“I don’t understand what that means.”
He sits down beside me, his voice hushed. “I want to tell you about Lucy. I want to explain.”
I want to be the bigger woman—the kind who says he doesn’t owe me an explanation. We’re just temporary. But my heart…my heart pounds loudly that he does.
“Why were you with her? Why did you leave me alone? Did you kiss her, Nicholas—it looked like you could’ve been kissing her.”
His hand splays across my jaw. “I’m sorry you were on your own—I didn’t mean for that to happen. No, I wasn’t kissing her. I swear to you—on my parents—nothing like that happened.”
Relief loosens the pincers on my heart. Because I know he would never mention his parents—not unless it was true.
“Then what did happen?”
He leans forward, resting his elbows on his knees, looking at the ground.
“I met Lucy at school—Briar House—when we were both in year ten. She was the prettiest girl I’d ever seen. Fragile in a way that made me want to keep her safe. We started dating…The media went into a frenzy and I was worried it would scare her away. But it didn’t bother her, and I remember thinking she was stronger than I thought.”
He takes a breath, rubbing the back of his neck.
“She became pregnant when we were seventeen. I was stupid—careless.”
“Oh my God.”
He nods, looking at me. “Pregnancy at that age is difficult for anyone, but add in—”
“The whole future-leader-of-a-country thing…” I finish for him.
“And it was a horror show. Her family wanted to start planning the wedding immediately, wanted the Palace to announce our engagement. My grandmother demanded tests and retests to confirm that she was really pregnant and that it was really mine.”
And again I’m struck by the strangeness of Nicholas’s life—the archaic rules that box him in.
“What did you want?” I ask—because I have a strong feeling no one else did.
“I wanted…to do the right thing. I loved her.” He rubs his face. “In the end, it didn’t matter. Just a few weeks after she found out, she lost the baby, a miscarriage. She was heartbroken.”
He doesn’t answer right away. Then softly, he says, “I was…relieved. I didn’t want that responsibility. Not yet.”
I rub his shoulder. “That’s understandable.”
He swallows and nods. “When the year ended, my grandmother sent me to Japan for the summer—a humanitarian mission. Lucy and I talked at first, texted…but I was so busy. When I came back to school in the fall, things were different. I was different. I cared for her, but my feelings had changed. I broke it off, as gently as I could, but she still took it…badly.”
Sadness washes through me like a wave.
“She tried to kill herself a week later. Her family sent her away to a hospital. A good place, but she never came back to school. And I’ve always felt…guilty about it all. Responsible. It stayed out of the papers—I don’t know who the Palace had to pay off or kill to keep it that way, but there wasn’t a single line written about it.”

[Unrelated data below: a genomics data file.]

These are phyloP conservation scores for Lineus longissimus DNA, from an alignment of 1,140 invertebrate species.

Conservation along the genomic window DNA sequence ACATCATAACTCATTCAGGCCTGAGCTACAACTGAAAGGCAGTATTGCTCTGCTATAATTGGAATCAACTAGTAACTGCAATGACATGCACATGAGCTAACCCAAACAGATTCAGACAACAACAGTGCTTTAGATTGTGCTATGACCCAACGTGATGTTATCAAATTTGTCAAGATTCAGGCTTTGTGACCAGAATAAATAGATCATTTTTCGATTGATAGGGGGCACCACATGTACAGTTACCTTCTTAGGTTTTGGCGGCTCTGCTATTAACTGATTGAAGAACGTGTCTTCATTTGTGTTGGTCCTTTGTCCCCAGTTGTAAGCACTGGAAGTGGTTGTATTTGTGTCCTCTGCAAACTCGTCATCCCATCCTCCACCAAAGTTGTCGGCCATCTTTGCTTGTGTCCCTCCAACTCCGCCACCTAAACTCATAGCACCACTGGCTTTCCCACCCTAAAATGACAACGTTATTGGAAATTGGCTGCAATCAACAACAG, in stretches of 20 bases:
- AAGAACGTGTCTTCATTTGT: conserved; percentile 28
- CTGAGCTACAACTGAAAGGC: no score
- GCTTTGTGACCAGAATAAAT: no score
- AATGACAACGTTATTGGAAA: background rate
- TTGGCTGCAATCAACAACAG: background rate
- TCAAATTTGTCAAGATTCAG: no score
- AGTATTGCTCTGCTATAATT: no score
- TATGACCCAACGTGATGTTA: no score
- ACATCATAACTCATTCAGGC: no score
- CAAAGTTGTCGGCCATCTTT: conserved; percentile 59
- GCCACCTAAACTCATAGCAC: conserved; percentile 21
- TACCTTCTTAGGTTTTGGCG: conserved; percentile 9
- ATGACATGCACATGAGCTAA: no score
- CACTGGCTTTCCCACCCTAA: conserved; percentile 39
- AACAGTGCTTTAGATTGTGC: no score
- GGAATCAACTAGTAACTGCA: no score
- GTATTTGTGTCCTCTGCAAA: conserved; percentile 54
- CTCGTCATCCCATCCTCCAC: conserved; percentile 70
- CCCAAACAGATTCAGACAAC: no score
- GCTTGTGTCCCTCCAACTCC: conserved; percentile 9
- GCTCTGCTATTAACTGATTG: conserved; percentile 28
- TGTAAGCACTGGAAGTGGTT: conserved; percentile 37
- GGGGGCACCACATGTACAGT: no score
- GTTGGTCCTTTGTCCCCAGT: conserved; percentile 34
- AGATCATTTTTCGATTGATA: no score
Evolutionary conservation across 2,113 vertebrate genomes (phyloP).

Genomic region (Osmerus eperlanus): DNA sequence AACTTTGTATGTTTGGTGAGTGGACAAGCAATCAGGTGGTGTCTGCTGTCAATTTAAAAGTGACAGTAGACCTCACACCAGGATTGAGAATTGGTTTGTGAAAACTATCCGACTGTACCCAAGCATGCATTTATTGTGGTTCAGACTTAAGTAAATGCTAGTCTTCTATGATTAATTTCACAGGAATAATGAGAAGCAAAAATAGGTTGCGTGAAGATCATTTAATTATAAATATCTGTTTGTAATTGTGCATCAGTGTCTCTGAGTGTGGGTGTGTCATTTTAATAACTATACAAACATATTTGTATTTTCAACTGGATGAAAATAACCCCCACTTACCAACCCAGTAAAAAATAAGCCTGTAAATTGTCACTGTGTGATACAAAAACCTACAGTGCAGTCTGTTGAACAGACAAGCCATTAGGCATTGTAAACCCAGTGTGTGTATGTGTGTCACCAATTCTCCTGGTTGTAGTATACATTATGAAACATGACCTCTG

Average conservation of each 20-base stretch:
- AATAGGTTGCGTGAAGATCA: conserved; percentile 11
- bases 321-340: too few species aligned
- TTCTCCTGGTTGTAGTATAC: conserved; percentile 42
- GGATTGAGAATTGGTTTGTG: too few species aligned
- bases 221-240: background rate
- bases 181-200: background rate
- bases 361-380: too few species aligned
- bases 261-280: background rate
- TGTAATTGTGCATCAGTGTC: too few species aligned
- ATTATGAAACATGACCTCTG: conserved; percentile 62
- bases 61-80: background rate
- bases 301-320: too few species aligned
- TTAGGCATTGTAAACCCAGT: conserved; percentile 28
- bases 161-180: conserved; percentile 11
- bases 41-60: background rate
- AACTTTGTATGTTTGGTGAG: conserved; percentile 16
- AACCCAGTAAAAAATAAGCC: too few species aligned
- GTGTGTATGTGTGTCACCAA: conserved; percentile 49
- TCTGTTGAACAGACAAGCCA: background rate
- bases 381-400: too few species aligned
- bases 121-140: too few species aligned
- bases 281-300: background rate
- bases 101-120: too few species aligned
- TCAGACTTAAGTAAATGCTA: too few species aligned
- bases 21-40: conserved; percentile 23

“Is that why you’re so careful? About the condoms?”
With a tug, he gathers me in his lap, hugging me close. And I know this wasn’t easy for him.
“Thank you for telling me. For explaining.”
We stay just like that, shrouded in shadows and earthy-scented air.
Then I ask, “Should we go back to the party?”
He thinks about it. And gives me a little squeeze. “I have a better idea.”
The Horny Goat.
It reminds me of a pub in New York—comfortable, familiar, and a little sticky. After Nicholas gathered Simon and Franny, Henry and a cute redhead that was clinging to his arm, the six of us ditched the casino house party and ended up at The Horny Goat for the rest of the night.
I did tequila shots with Franny. Henry sang karaoke. Simon and Nicholas insulted one another about their dart-throwing skills.
By the end of the night, in the early morning hours, Nicholas and I stumbled into his room, fell onto his bed—and fell asleep, fully clothed, wrapped around each other…and happy.
THE FOLLOWING WEEK is blissfully uneventful. I address Palace business during the day, and share my nights with Olivia—which are so much more than blissful.
During the day, she relaxes like I want her to. She walks the grounds and has found a friend in Franny. They’ve had lunch together several times, which doesn’t exactly thrill me, but at the very least, I know she’s safe with Simon’s wife. Franny, and her forked tongue, will protect Olivia from the Lucy types looking to wound her with their half-truths.
On the rare occasions my brother is sober, he becomes increasingly agitated—like he’s unable to sit still, to stand his own company, or any sound that resembles silence. Finally he decides to throw a welcome home party for himself.
I’m in my bathroom preparing for his royal yacht party, just showered with a towel around my hips, scraping the last of the shaving cream off my jaw, when Olivia appears in the doorway.
I thought she was lovely from the first moment I saw her. But here, now—her bare, soft skin wrapped in a pink silk robe, her face glowing with well-rested happiness…she’s magnificent.